5th Sunday in Ordinary Time - 4th February, 2018

Liturgical Reflection

Jb 7:1–4, 6–7; Ps 147:1-2, 3-4, 5-6; Mk 1:29–39
 

At first sight, the progression in today’s core scripture passages—the two from the Jewish Bible and the one from Mark’s Gospel—seems clear. We start with Job’s depression and despair; then there is the psalmist’s call to hope and comfort; and finally the psalmist’s rhetoric is brought down to ground-level, with the actual Jesus curing one individual woman in her home before the lens zooms out again, and we see Him healing many indistinguishable people of both physical and psychological illnesses. It seems that the message of the sequence as a whole might be the old “Cast care aside, lean on thy guide; His boundless mercy will provide,” as if trust in God were enough to drive away our suffering, cure us of life-threatening illnesses, and drive out whatever “demons” happen to possess us.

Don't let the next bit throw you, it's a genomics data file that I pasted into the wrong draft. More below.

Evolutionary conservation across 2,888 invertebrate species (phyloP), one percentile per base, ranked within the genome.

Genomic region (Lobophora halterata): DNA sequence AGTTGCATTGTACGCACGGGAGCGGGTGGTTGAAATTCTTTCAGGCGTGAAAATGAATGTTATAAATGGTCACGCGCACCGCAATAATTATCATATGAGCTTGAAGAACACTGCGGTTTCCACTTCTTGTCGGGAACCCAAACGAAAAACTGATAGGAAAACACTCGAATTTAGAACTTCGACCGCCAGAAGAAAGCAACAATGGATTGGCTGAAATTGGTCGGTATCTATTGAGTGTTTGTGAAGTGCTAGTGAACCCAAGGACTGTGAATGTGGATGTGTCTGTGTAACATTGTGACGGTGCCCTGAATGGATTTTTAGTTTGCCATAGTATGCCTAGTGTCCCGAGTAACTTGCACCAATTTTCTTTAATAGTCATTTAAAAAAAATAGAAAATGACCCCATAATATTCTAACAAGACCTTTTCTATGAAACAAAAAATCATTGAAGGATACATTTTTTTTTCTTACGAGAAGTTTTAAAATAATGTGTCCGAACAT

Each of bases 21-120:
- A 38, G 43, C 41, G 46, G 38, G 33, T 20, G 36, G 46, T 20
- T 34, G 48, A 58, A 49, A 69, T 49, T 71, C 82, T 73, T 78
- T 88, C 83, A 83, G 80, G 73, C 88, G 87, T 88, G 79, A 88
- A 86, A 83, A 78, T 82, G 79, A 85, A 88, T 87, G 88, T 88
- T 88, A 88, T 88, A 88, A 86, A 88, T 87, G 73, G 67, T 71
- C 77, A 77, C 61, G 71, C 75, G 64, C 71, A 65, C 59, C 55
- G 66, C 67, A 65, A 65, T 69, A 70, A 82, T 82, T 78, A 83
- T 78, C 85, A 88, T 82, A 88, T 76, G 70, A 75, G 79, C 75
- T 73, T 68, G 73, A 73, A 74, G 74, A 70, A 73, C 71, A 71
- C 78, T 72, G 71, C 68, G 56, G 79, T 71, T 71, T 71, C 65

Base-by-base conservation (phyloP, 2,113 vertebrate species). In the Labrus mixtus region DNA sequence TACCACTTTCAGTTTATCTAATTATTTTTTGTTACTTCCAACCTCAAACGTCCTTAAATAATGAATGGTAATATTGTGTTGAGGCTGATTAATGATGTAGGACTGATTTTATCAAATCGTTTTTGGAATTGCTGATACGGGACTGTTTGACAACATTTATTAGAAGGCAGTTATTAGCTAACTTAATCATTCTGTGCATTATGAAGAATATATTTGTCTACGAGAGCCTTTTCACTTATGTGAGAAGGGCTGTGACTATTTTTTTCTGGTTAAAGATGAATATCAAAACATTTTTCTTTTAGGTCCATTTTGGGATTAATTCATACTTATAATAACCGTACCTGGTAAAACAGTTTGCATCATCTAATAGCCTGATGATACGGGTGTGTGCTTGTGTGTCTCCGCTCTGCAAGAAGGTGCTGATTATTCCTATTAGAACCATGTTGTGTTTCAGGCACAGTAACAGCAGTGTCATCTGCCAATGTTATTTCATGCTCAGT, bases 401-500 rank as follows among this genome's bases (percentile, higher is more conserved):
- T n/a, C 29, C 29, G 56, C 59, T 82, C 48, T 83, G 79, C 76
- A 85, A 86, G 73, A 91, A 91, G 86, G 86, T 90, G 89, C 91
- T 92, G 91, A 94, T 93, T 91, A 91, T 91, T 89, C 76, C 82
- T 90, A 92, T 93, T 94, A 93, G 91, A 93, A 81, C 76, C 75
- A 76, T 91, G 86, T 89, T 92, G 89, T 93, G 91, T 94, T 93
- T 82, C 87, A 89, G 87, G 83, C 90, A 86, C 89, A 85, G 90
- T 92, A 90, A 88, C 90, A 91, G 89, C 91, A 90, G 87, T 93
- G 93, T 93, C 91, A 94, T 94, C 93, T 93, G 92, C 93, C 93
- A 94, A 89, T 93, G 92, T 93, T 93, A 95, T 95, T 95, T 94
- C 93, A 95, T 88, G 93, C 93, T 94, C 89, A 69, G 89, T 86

As there is little in experience to suggest that such is generally the case, we would do well to look for a deeper meaning in the sequence, rather than letting ourselves be deceived by the lectionary seeming to speak what we would like to hear. A deeper meaning readily reveals itself. The key contrast is not between Job’s almost suicidal imaginings and the matron who calmly engages in the other-directed activity of serving guests once Jesus has stretched out His hand and helped her to her feet.

 

That contrast is there, to be sure, but it presages the more significant contrast between Job’s purposeless tossing and turning and Jesus’s deliberate withdrawal, very early in the morning, to go somewhere where he does not expect to be disturbed in order to pray. Job wallows in the misery of powerlessness; Jesus renews His power through communion with His father and then goes forth refreshed.

He goes forth to pursue an enlarged mission of relieving ordinary villagers of spiritual blindness and emotional distress.

In this perspective, two lines from the psalm take on extra significance. Healing the brokenhearted and binding up their wounds are actions that make sense in our world of emotional preoccupation. But the psalmist is above basking in human sentimentality; there is a leap into the praise of Him who “tells the number of the stars” and who “calls each by name.”

God is not a Dr Spock for adults but a power beyond our comprehension.

HD